The Port of Piraeus, the main port of Athens, was acquired by Chinese shipping conglomerate Cosco. (DKart)

At a time when the whole of Europe seems to be on the cusp of change, whether political, economic, social, or all of these, it seems incongruous that here in Greece we are striving for stabilization and normalization.

Following years of grinding austerity and attempted economic reforms, Greece undoubtedly remains bruised by the turmoil and trauma of the European debt crisis. European Union President Jean-Claude Juncker recently gave an upbeat prognosis in his annual State of the Union Address, proclaiming “the wind is back in Europe’s sails.”

While Greece has long been viewed as the Eurozone’s problem child, Juncker’s optimism about Europe overall has been reflected in some quarters regarding the country’s prospects. Despite Greece’s public debt remaining the highest in the European Union, standing at 177 percent of its gross domestic product (GDP), there are signs that the country is on the path to recovery, albeit still in the foothills.

After years of recession, Greece had GDP growth for the first time in 2014, and while it failed to sustain that growth due to political instability, now economists expected a modest 1.1 percent growth rate for 2017. This is substantiated by the recent S&P Global Rating, which upgraded its outlook on Greece’s sovereign credit rating from stable to positive. Furthermore, last summer the country returned to the capital markets with a €3 billion (US$3.5 billion) bond issue.

Unemployment figures, which still make for pretty bleak reading, are at least moving in the right direction. In July, the unemployment rate fell to 21 percent, the lowest since November 2011, and down 2.4 percentage points from the previous year. However, more than one-fifth of the country’s working-age adults are out of work.

Underpinning the cautious optimism is the Greek government’s ambitious privatization program, which after years of false dawns and delays, looks finally to be moving in the right direction, even if only at a modest pace.

With crisis seemingly tempered and stability being restored, Alexis Tsipras, Greece’s prime minister, is focusing on investments as the path to economic recovery. However, doubts remain as to whether the rest of his political machine has the motivation or ability to execute.

Major Investments
One of the largest foreign investments is the acquisition of the Port of Piraeus—the main port of Athens—by Chinese shipping conglomerate Cosco. The proposed spectacular transformation of Piraeus into Europe’s biggest port is hoped to create thousands of jobs, revitalize the shipyards, pave the way for improved infrastructure and commercial workspace, and act as the catalyst for wider regeneration and growth.

Another key piece of the Athens regeneration jigsaw puzzle is the €8 billion (US$9.3 billion) private Hellinikon project, planned to redevelop 620 hectares (1,500 acres) on the coast on the former site of the Athens International Airport. The project is part of a series of privatizations and is expected to create about 70,000 jobs during the construction phase, plus 35,000 permanent positions.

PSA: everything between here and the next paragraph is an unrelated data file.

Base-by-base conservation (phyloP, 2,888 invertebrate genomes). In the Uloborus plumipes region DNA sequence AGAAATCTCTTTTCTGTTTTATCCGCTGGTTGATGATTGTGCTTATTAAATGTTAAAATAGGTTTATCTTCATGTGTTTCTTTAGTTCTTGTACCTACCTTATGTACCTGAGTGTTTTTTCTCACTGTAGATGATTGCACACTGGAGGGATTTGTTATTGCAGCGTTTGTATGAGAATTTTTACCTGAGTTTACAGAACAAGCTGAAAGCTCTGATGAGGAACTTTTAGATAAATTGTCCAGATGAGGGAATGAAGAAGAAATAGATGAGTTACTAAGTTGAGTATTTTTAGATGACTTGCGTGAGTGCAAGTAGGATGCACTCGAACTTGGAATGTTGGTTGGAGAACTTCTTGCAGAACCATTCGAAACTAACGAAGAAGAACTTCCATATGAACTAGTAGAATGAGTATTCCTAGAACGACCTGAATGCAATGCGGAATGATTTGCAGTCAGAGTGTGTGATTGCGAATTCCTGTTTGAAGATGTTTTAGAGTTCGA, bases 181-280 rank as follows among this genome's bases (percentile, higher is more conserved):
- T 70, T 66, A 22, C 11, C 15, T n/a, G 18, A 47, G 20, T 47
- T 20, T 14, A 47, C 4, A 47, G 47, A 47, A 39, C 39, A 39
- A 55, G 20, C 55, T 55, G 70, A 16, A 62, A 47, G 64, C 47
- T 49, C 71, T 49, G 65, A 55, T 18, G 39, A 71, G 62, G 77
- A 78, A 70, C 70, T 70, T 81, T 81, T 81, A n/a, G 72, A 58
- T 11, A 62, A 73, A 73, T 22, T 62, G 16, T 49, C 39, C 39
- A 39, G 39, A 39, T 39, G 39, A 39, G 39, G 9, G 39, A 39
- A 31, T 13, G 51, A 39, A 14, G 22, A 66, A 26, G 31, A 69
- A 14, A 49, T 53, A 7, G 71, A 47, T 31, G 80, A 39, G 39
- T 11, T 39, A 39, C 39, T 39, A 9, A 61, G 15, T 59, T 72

About 200 hectares (490 acres) of the site will be transformed into a luxury resort with hotels, shopping centers, and apartments based in the heart of one of Europe’s biggest metropolitan parks.

After a series of postponements and opposition from a vociferous group of environmentalists and conservationists that added to the delays, the government is committed to pushing the project forward. Fosun, the Chinese conglomerate, and Al Maabar, a property company linked to Abu Dhabi’s sovereign wealth fund, have been reported as key investors in the project.

But the Hellinikon project in itself represents both sides of the Greek coin. The scale and ambition of the project are exciting, and the potential clearly exists for it to be the flag bearer for Greece’s recovery. However, the project has been mired in controversy and dogged by political infighting, so it also serves as an example of the difficulties that remain in the system.

Last fall, it was announced that Four Seasons Hotels and Resorts will be opening its first hotel in Greece, as the flagship hotel in the Astir Palace Resort, which is undergoing a renovation expected to cost about €100 million (US$118 million).

The hotel is situated on a 30-hectare (75 acre) peninsula 26 kilometers (16 mi) south of the city center of Athens, and will include a beachfront promenade, infinity pools, and an upgraded marina.

This past summer saw the grand opening of the eagerly anticipated Stavros Niarchos Cultural Centre in Athens. Designed by Italian architect Renzo Piano, the center is a new park, library, and theater complex—creating a new home for the National Library of Greece and the Greek National Opera—set amid a 170,000-square-meter (1.8 million sq ft) sloping park with a 400-meter-long (1,300 ft) rectangular lake.

With private sector investment backing the government’s ambition, the ultimate vision is to transform Athens into a vibrant, dynamic, and cosmopolitan global destination—perhaps using Barcelona as the model for urban regeneration in the way the Catalan capital was transformed from polluted industrial sprawl before the 1990s into one of the world’s most energetic and tourist-friendly cities.